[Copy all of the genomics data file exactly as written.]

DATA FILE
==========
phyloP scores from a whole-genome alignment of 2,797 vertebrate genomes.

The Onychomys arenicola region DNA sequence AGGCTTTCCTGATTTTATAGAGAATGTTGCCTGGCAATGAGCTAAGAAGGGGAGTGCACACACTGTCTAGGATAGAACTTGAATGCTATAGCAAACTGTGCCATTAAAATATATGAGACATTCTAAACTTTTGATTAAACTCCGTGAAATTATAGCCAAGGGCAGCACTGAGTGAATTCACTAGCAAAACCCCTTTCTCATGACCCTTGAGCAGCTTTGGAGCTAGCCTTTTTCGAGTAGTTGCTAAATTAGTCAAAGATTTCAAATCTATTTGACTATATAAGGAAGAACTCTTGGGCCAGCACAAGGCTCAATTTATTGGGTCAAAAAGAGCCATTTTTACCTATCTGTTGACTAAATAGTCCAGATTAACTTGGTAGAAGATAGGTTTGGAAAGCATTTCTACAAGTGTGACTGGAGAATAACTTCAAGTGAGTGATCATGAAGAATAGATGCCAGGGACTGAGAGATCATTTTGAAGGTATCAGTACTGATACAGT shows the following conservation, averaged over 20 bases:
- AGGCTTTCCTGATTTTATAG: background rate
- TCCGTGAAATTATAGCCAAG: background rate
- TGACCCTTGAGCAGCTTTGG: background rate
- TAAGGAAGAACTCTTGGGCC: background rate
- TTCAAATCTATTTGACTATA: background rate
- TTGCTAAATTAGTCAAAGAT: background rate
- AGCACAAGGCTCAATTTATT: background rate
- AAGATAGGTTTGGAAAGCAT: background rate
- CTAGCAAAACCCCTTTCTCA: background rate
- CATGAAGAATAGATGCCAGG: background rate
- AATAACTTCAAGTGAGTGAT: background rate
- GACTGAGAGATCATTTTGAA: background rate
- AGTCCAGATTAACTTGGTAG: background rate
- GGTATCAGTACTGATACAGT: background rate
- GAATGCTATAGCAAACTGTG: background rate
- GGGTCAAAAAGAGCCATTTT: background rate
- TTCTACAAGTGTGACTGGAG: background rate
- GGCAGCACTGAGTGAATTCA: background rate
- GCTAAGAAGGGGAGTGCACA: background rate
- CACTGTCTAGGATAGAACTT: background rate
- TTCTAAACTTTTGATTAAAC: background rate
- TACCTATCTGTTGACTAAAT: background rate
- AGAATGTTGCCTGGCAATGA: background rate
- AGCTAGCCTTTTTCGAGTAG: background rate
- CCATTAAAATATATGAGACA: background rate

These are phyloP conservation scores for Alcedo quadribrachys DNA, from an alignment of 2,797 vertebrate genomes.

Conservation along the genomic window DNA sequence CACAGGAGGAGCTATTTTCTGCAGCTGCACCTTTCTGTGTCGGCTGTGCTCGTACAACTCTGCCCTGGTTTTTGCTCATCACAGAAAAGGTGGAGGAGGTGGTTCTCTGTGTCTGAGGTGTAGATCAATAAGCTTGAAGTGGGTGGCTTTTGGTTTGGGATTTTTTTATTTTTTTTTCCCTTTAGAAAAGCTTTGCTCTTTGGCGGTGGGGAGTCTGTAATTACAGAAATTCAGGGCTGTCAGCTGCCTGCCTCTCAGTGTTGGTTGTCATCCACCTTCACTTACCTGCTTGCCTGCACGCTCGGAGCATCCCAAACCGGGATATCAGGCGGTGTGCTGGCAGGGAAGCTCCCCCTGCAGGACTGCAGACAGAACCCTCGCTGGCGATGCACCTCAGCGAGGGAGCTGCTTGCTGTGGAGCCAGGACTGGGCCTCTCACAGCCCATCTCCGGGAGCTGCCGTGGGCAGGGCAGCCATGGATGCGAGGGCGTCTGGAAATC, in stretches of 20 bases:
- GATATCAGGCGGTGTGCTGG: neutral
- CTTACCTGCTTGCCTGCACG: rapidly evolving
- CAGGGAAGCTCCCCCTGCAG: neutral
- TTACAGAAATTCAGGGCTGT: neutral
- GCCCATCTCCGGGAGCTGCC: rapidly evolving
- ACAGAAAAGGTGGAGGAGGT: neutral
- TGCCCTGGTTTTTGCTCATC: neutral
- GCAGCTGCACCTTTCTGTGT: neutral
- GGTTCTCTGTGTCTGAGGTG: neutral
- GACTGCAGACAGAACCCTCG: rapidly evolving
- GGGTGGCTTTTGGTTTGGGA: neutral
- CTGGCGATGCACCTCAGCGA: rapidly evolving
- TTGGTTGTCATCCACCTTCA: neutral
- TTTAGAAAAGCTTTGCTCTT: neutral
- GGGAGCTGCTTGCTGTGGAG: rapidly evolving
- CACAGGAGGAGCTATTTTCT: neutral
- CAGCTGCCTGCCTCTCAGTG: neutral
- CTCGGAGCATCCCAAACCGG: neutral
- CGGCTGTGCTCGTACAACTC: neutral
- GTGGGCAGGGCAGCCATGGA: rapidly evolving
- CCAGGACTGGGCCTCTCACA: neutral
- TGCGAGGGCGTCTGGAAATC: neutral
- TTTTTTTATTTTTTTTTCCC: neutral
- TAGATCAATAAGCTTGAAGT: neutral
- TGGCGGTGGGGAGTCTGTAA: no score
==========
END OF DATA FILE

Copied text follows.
phyloP scores from a whole-genome alignment of 2,797 vertebrate genomes.

The Onychomys arenicola region DNA sequence AGGCTTTCCTGATTTTATAGAGAATGTTGCCTGGCAATGAGCTAAGAAGGGGAGTGCACACACTGTCTAGGATAGAACTTGAATGCTATAGCAAACTGTGCCATTAAAATATATGAGACATTCTAAACTTTTGATTAAACTCCGTGAAATTATAGCCAAGGGCAGCACTGAGTGAATTCACTAGCAAAACCCCTTTCTCATGACCCTTGAGCAGCTTTGGAGCTAGCCTTTTTCGAGTAGTTGCTAAATTAGTCAAAGATTTCAAATCTATTTGACTATATAAGGAAGAACTCTTGGGCCAGCACAAGGCTCAATTTATTGGGTCAAAAAGAGCCATTTTTACCTATCTGTTGACTAAATAGTCCAGATTAACTTGGTAGAAGATAGGTTTGGAAAGCATTTCTACAAGTGTGACTGGAGAATAACTTCAAGTGAGTGATCATGAAGAATAGATGCCAGGGACTGAGAGATCATTTTGAAGGTATCAGTACTGATACAGT shows the following conservation, averaged over 20 bases:
- AGGCTTTCCTGATTTTATAG: background rate
- TCCGTGAAATTATAGCCAAG: background rate
- TGACCCTTGAGCAGCTTTGG: background rate
- TAAGGAAGAACTCTTGGGCC: background rate
- TTCAAATCTATTTGACTATA: background rate
- TTGCTAAATTAGTCAAAGAT: background rate
- AGCACAAGGCTCAATTTATT: background rate
- AAGATAGGTTTGGAAAGCAT: background rate
- CTAGCAAAACCCCTTTCTCA: background rate
- CATGAAGAATAGATGCCAGG: background rate
- AATAACTTCAAGTGAGTGAT: background rate
- GACTGAGAGATCATTTTGAA: background rate
- AGTCCAGATTAACTTGGTAG: background rate
- GGTATCAGTACTGATACAGT: background rate
- GAATGCTATAGCAAACTGTG: background rate
- GGGTCAAAAAGAGCCATTTT: background rate
- TTCTACAAGTGTGACTGGAG: background rate
- GGCAGCACTGAGTGAATTCA: background rate
- GCTAAGAAGGGGAGTGCACA: background rate
- CACTGTCTAGGATAGAACTT: background rate
- TTCTAAACTTTTGATTAAAC: background rate
- TACCTATCTGTTGACTAAAT: background rate
- AGAATGTTGCCTGGCAATGA: background rate
- AGCTAGCCTTTTTCGAGTAG: background rate
- CCATTAAAATATATGAGACA: background rate

These are phyloP conservation scores for Alcedo quadribrachys DNA, from an alignment of 2,797 vertebrate genomes.

Conservation along the genomic window DNA sequence CACAGGAGGAGCTATTTTCTGCAGCTGCACCTTTCTGTGTCGGCTGTGCTCGTACAACTCTGCCCTGGTTTTTGCTCATCACAGAAAAGGTGGAGGAGGTGGTTCTCTGTGTCTGAGGTGTAGATCAATAAGCTTGAAGTGGGTGGCTTTTGGTTTGGGATTTTTTTATTTTTTTTTCCCTTTAGAAAAGCTTTGCTCTTTGGCGGTGGGGAGTCTGTAATTACAGAAATTCAGGGCTGTCAGCTGCCTGCCTCTCAGTGTTGGTTGTCATCCACCTTCACTTACCTGCTTGCCTGCACGCTCGGAGCATCCCAAACCGGGATATCAGGCGGTGTGCTGGCAGGGAAGCTCCCCCTGCAGGACTGCAGACAGAACCCTCGCTGGCGATGCACCTCAGCGAGGGAGCTGCTTGCTGTGGAGCCAGGACTGGGCCTCTCACAGCCCATCTCCGGGAGCTGCCGTGGGCAGGGCAGCCATGGATGCGAGGGCGTCTGGAAATC, in stretches of 20 bases:
- GATATCAGGCGGTGTGCTGG: neutral
- CTTACCTGCTTGCCTGCACG: rapidly evolving
- CAGGGAAGCTCCCCCTGCAG: neutral
- TTACAGAAATTCAGGGCTGT: neutral
- GCCCATCTCCGGGAGCTGCC: rapidly evolving
- ACAGAAAAGGTGGAGGAGGT: neutral
- TGCCCTGGTTTTTGCTCATC: neutral
- GCAGCTGCACCTTTCTGTGT: neutral
- GGTTCTCTGTGTCTGAGGTG: neutral
- GACTGCAGACAGAACCCTCG: rapidly evolving
- GGGTGGCTTTTGGTTTGGGA: neutral
- CTGGCGATGCACCTCAGCGA: rapidly evolving
- TTGGTTGTCATCCACCTTCA: neutral
- TTTAGAAAAGCTTTGCTCTT: neutral
- GGGAGCTGCTTGCTGTGGAG: rapidly evolving
- CACAGGAGGAGCTATTTTCT: neutral
- CAGCTGCCTGCCTCTCAGTG: neutral
- CTCGGAGCATCCCAAACCGG: neutral
- CGGCTGTGCTCGTACAACTC: neutral
- GTGGGCAGGGCAGCCATGGA: rapidly evolving
- CCAGGACTGGGCCTCTCACA: neutral
- TGCGAGGGCGTCTGGAAATC: neutral
- TTTTTTTATTTTTTTTTCCC: neutral
- TAGATCAATAAGCTTGAAGT: neutral
- TGGCGGTGGGGAGTCTGTAA: no score